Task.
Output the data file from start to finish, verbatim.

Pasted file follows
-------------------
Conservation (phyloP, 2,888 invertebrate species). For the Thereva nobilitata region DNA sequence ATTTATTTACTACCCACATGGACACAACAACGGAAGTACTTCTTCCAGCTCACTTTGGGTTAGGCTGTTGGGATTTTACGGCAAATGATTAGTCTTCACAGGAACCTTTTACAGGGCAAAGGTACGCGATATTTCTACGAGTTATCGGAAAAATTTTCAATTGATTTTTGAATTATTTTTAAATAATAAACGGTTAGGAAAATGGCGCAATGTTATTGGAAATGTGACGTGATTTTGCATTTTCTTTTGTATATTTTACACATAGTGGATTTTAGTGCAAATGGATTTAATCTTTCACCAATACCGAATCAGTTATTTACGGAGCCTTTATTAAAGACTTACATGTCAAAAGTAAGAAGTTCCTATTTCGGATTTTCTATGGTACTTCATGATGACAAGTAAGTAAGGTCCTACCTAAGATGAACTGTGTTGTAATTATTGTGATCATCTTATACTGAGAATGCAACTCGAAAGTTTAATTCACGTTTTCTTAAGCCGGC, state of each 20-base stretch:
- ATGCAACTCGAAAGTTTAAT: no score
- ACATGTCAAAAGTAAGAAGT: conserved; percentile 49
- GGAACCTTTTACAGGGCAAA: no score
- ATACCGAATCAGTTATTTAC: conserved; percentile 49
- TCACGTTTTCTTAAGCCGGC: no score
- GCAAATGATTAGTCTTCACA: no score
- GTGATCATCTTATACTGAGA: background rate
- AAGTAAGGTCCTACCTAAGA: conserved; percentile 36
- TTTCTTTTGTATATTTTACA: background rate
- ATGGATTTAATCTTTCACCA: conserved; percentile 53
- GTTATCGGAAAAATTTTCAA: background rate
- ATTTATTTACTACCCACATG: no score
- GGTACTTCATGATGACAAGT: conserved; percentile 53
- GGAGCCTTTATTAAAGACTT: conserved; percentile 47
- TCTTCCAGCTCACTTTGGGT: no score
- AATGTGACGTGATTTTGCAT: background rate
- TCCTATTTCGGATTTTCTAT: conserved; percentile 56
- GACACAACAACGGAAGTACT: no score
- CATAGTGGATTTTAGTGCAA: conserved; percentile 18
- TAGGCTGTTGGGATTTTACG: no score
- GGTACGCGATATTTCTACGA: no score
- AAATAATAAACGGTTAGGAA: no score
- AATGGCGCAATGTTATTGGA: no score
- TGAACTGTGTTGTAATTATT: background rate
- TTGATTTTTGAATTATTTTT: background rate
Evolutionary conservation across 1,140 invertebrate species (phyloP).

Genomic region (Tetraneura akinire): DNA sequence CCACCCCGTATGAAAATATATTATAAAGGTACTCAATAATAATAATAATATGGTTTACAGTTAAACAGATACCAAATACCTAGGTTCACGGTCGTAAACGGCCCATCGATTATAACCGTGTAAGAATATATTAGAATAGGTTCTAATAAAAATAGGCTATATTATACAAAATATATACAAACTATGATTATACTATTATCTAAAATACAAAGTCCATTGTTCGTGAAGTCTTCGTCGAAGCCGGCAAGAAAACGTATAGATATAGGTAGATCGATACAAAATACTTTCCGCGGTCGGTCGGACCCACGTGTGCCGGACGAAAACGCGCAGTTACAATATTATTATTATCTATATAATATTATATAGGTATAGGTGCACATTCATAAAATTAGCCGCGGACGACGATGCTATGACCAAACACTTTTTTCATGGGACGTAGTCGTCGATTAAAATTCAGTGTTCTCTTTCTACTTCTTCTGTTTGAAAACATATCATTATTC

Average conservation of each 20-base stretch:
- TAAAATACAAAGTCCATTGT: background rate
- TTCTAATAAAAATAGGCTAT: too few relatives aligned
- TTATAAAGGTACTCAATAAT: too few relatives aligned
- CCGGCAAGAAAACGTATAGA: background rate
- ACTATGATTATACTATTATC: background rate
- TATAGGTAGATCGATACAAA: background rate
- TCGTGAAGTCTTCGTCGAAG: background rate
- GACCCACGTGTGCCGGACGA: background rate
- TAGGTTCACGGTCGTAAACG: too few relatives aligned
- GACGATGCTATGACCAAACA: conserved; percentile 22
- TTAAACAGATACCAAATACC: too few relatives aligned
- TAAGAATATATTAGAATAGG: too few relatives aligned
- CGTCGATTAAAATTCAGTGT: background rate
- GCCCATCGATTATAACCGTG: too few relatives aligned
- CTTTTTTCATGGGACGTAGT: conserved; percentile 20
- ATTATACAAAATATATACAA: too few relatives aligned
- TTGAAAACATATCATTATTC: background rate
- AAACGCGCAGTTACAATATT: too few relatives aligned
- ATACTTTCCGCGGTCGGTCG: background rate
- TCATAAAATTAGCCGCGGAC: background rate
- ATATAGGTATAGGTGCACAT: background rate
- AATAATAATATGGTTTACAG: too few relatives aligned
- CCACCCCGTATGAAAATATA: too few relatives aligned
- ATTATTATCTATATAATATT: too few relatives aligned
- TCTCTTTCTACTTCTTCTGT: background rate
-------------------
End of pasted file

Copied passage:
Conservation (phyloP, 2,888 invertebrate species). For the Thereva nobilitata region DNA sequence ATTTATTTACTACCCACATGGACACAACAACGGAAGTACTTCTTCCAGCTCACTTTGGGTTAGGCTGTTGGGATTTTACGGCAAATGATTAGTCTTCACAGGAACCTTTTACAGGGCAAAGGTACGCGATATTTCTACGAGTTATCGGAAAAATTTTCAATTGATTTTTGAATTATTTTTAAATAATAAACGGTTAGGAAAATGGCGCAATGTTATTGGAAATGTGACGTGATTTTGCATTTTCTTTTGTATATTTTACACATAGTGGATTTTAGTGCAAATGGATTTAATCTTTCACCAATACCGAATCAGTTATTTACGGAGCCTTTATTAAAGACTTACATGTCAAAAGTAAGAAGTTCCTATTTCGGATTTTCTATGGTACTTCATGATGACAAGTAAGTAAGGTCCTACCTAAGATGAACTGTGTTGTAATTATTGTGATCATCTTATACTGAGAATGCAACTCGAAAGTTTAATTCACGTTTTCTTAAGCCGGC, state of each 20-base stretch:
- ATGCAACTCGAAAGTTTAAT: no score
- ACATGTCAAAAGTAAGAAGT: conserved; percentile 49
- GGAACCTTTTACAGGGCAAA: no score
- ATACCGAATCAGTTATTTAC: conserved; percentile 49
- TCACGTTTTCTTAAGCCGGC: no score
- GCAAATGATTAGTCTTCACA: no score
- GTGATCATCTTATACTGAGA: background rate
- AAGTAAGGTCCTACCTAAGA: conserved; percentile 36
- TTTCTTTTGTATATTTTACA: background rate
- ATGGATTTAATCTTTCACCA: conserved; percentile 53
- GTTATCGGAAAAATTTTCAA: background rate
- ATTTATTTACTACCCACATG: no score
- GGTACTTCATGATGACAAGT: conserved; percentile 53
- GGAGCCTTTATTAAAGACTT: conserved; percentile 47
- TCTTCCAGCTCACTTTGGGT: no score
- AATGTGACGTGATTTTGCAT: background rate
- TCCTATTTCGGATTTTCTAT: conserved; percentile 56
- GACACAACAACGGAAGTACT: no score
- CATAGTGGATTTTAGTGCAA: conserved; percentile 18
- TAGGCTGTTGGGATTTTACG: no score
- GGTACGCGATATTTCTACGA: no score
- AAATAATAAACGGTTAGGAA: no score
- AATGGCGCAATGTTATTGGA: no score
- TGAACTGTGTTGTAATTATT: background rate
- TTGATTTTTGAATTATTTTT: background rate
Evolutionary conservation across 1,140 invertebrate species (phyloP).

Genomic region (Tetraneura akinire): DNA sequence CCACCCCGTATGAAAATATATTATAAAGGTACTCAATAATAATAATAATATGGTTTACAGTTAAACAGATACCAAATACCTAGGTTCACGGTCGTAAACGGCCCATCGATTATAACCGTGTAAGAATATATTAGAATAGGTTCTAATAAAAATAGGCTATATTATACAAAATATATACAAACTATGATTATACTATTATCTAAAATACAAAGTCCATTGTTCGTGAAGTCTTCGTCGAAGCCGGCAAGAAAACGTATAGATATAGGTAGATCGATACAAAATACTTTCCGCGGTCGGTCGGACCCACGTGTGCCGGACGAAAACGCGCAGTTACAATATTATTATTATCTATATAATATTATATAGGTATAGGTGCACATTCATAAAATTAGCCGCGGACGACGATGCTATGACCAAACACTTTTTTCATGGGACGTAGTCGTCGATTAAAATTCAGTGTTCTCTTTCTACTTCTTCTGTTTGAAAACATATCATTATTC

Average conservation of each 20-base stretch:
- TAAAATACAAAGTCCATTGT: background rate
- TTCTAATAAAAATAGGCTAT: too few relatives aligned
- TTATAAAGGTACTCAATAAT: too few relatives aligned
- CCGGCAAGAAAACGTATAGA: background rate
- ACTATGATTATACTATTATC: background rate
- TATAGGTAGATCGATACAAA: background rate
- TCGTGAAGTCTTCGTCGAAG: background rate
- GACCCACGTGTGCCGGACGA: background rate
- TAGGTTCACGGTCGTAAACG: too few relatives aligned
- GACGATGCTATGACCAAACA: conserved; percentile 22
- TTAAACAGATACCAAATACC: too few relatives aligned
- TAAGAATATATTAGAATAGG: too few relatives aligned
- CGTCGATTAAAATTCAGTGT: background rate
- GCCCATCGATTATAACCGTG: too few relatives aligned
- CTTTTTTCATGGGACGTAGT: conserved; percentile 20
- ATTATACAAAATATATACAA: too few relatives aligned
- TTGAAAACATATCATTATTC: background rate
- AAACGCGCAGTTACAATATT: too few relatives aligned
- ATACTTTCCGCGGTCGGTCG: background rate
- TCATAAAATTAGCCGCGGAC: background rate
- ATATAGGTATAGGTGCACAT: background rate
- AATAATAATATGGTTTACAG: too few relatives aligned
- CCACCCCGTATGAAAATATA: too few relatives aligned
- ATTATTATCTATATAATATT: too few relatives aligned
- TCTCTTTCTACTTCTTCTGT: background rate